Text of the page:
To Live and Die With L.A. Reid

The acclaimed record label exec doesn't like to deliver bad news—and he leaves artists hanging on the edges of their seats

Gayle King and L.A. Reid. (Laura Massa/Michael Priest Photography)
Gayle King and L.A. Reid. (Photo: Laura Massa/Michael Priest Photography)

The acclaimed record executive L.A. Reid doesn’t like to say if he’s going to sign a performer until the last few moments of an audition.

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“I really like the idea that when I finally do the reveal, it’s life-changing,” Mr. Reid, the chairman and CEO of Epic Records, a division of Sony Music Entertainment, told CBS This Morning co-anchor Gayle King last week in a talk at the 92nd Street Y. “If the answer is ‘no,’ I actually never give an answer.”

Mr. Reid, a former judge on The X Factor, has people who deliver bad news for him, he said. But at the end of the talk, unprotected by his staff, he was forced to defy his rule.

“I came here to sing to you!” a woman near the front row of the auditorium yelled out to him, making her way into the aisle. The audience began to chatter as a visibly uncomfortable Mr. Reid politely brushed her off. A troika of security guards rushed in and escorted the aspiring chanteuse from the room.

“Man, that takes guts,” said the pop star Meghan Trainor, who was also on stage. “I would never…”

Meghan Trainor. (Laura Massa/Michael Priest Photography)
Meghan Trainor. (Photo: Laura Massa/Michael Priest Photography)

Ms. Trainor, who will release her new single, “No,” on March 4, is Mr. Reid’s most recent acquisition in a long line of smashing successes. In his new memoir, Sing to Me: My Story of Making Music, Finding Magic and Searching for Who’s Next, which he co-wrote with the music critic Joel Selvin, the hitmaker details his development as a talent detective, with a few gossipy tidbits thrown in.

There is, for instance, the one about Michael Jackson, who, Mr. Reid writes, liked to laugh at videos of Prince messing up on stage. Mr. Reid also reveals one of the biggest mistakes of his career: He dropped Lady Gaga because he hated her demo. “I’ve been hot and I’ve been cold,” Mr. Reid, 59, told the Observer in a phone interview hours before his appearance at the 92nd Street Y. “And here’s the truth: right after hot, there’s cold, and right after cold, there’s hot.”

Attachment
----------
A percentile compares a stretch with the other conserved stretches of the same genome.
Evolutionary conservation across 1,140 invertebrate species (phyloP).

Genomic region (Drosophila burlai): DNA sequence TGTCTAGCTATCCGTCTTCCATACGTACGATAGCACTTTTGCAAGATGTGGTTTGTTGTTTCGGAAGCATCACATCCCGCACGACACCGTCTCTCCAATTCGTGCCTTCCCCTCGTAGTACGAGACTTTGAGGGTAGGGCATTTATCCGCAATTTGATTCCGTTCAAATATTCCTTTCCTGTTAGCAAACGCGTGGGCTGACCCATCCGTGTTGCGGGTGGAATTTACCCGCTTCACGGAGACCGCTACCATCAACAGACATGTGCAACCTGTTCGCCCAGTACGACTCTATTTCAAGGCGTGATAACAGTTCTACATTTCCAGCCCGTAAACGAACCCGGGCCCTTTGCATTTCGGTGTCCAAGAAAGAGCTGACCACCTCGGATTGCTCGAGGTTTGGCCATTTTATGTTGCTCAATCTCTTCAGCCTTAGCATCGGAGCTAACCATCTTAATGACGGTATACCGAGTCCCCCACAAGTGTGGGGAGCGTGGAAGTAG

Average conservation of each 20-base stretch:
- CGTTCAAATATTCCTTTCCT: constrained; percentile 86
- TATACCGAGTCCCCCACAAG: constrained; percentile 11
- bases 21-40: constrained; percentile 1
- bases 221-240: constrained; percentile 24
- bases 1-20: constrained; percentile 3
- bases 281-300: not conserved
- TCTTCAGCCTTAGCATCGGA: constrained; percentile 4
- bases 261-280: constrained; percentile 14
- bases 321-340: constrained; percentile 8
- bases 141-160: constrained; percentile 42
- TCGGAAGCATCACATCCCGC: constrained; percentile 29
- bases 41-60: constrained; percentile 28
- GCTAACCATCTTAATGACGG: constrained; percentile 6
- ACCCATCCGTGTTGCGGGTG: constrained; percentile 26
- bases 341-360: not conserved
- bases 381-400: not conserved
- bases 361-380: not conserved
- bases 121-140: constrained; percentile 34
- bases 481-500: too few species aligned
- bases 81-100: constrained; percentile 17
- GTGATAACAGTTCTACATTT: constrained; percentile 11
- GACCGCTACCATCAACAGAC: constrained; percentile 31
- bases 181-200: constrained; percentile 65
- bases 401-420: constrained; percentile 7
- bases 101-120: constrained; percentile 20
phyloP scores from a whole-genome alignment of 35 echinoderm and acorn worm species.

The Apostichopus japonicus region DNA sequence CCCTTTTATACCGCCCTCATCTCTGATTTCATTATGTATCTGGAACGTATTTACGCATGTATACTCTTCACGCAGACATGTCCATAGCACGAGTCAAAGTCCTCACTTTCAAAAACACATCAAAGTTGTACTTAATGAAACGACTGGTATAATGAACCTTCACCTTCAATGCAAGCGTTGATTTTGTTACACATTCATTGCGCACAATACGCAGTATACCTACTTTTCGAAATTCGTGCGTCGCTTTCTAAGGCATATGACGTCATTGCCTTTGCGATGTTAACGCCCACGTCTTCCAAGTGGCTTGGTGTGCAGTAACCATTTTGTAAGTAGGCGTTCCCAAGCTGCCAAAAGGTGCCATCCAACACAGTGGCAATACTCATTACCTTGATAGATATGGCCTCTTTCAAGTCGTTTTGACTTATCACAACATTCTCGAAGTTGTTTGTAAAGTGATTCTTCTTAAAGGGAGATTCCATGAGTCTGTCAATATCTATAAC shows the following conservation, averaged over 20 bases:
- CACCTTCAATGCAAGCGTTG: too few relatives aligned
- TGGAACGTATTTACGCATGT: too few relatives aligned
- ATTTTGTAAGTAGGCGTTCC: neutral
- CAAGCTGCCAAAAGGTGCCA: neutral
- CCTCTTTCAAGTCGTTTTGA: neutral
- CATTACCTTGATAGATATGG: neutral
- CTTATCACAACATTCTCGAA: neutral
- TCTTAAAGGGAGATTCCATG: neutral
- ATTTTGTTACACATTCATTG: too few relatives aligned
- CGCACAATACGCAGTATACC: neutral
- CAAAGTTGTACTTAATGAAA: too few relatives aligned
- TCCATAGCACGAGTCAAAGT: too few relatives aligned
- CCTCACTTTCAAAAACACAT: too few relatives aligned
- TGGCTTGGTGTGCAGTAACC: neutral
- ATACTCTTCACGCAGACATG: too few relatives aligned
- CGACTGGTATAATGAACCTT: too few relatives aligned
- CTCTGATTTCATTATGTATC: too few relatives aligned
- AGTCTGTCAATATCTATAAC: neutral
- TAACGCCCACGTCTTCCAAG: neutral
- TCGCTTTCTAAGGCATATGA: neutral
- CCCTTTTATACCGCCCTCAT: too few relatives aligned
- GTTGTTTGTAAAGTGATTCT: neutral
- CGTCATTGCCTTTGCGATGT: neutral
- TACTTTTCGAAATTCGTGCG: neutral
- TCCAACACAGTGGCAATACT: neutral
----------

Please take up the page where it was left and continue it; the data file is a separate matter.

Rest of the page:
Mr. Reid, in fairness, has been more hot than cold. His roster of signings includes Usher, Justin Bieber, Avril Lavigne, Toni Braxton, Pink and Outkast.

He is reluctant or perhaps unable to explain just how he knows he’s found a star. “You want my sources?” Mr. Reid said. “Give me a break.”

Mr. Reid, who was born and raised in Cincinnati (his given name: Antonio), began his career in the 1980s as the Jheri-curled drummer in the funk band The Deele (“Body Talk,” “Two Occasions”).

“Most people who work in the music business at some point in their life stared into the mirror with a brush in their hands, singing,” Mr. Reid said.

Moving on from a career as a performer, he co-founded the Atlanta-based LaFace records, which he describes as a “mini Motown of the South,” with the R&B musician Kenneth “Babyface” Edmonds. From there, he produced hits, nurtured talent and climbed the corporate ladder, with stints at Arista, Island Def Jam and now Epic, where he’s worked since 2011.

At Epic, Mr. Reid said, he is particularly excited about developing the Swedish singer and songwriter Zara Larsson, as well as the Memphis rapper Yo Gotti. “The ones that have broken,” Mr. Reid said, “they have one thing in common: They all had a hit song.”

During the talk at the Y, Mr. Reid told the audience he can tell that singers are talented when they talk, by the soothing quality of their voice. “Is my voice musical?” Ms. King asked, inflecting her sentence so it raised and cracked at the end.

Mr. Reid paused for a moment, acting diplomatic. “You and I,” he said, “have a lot a lot in common.”

To Live and Die With L.A. Reid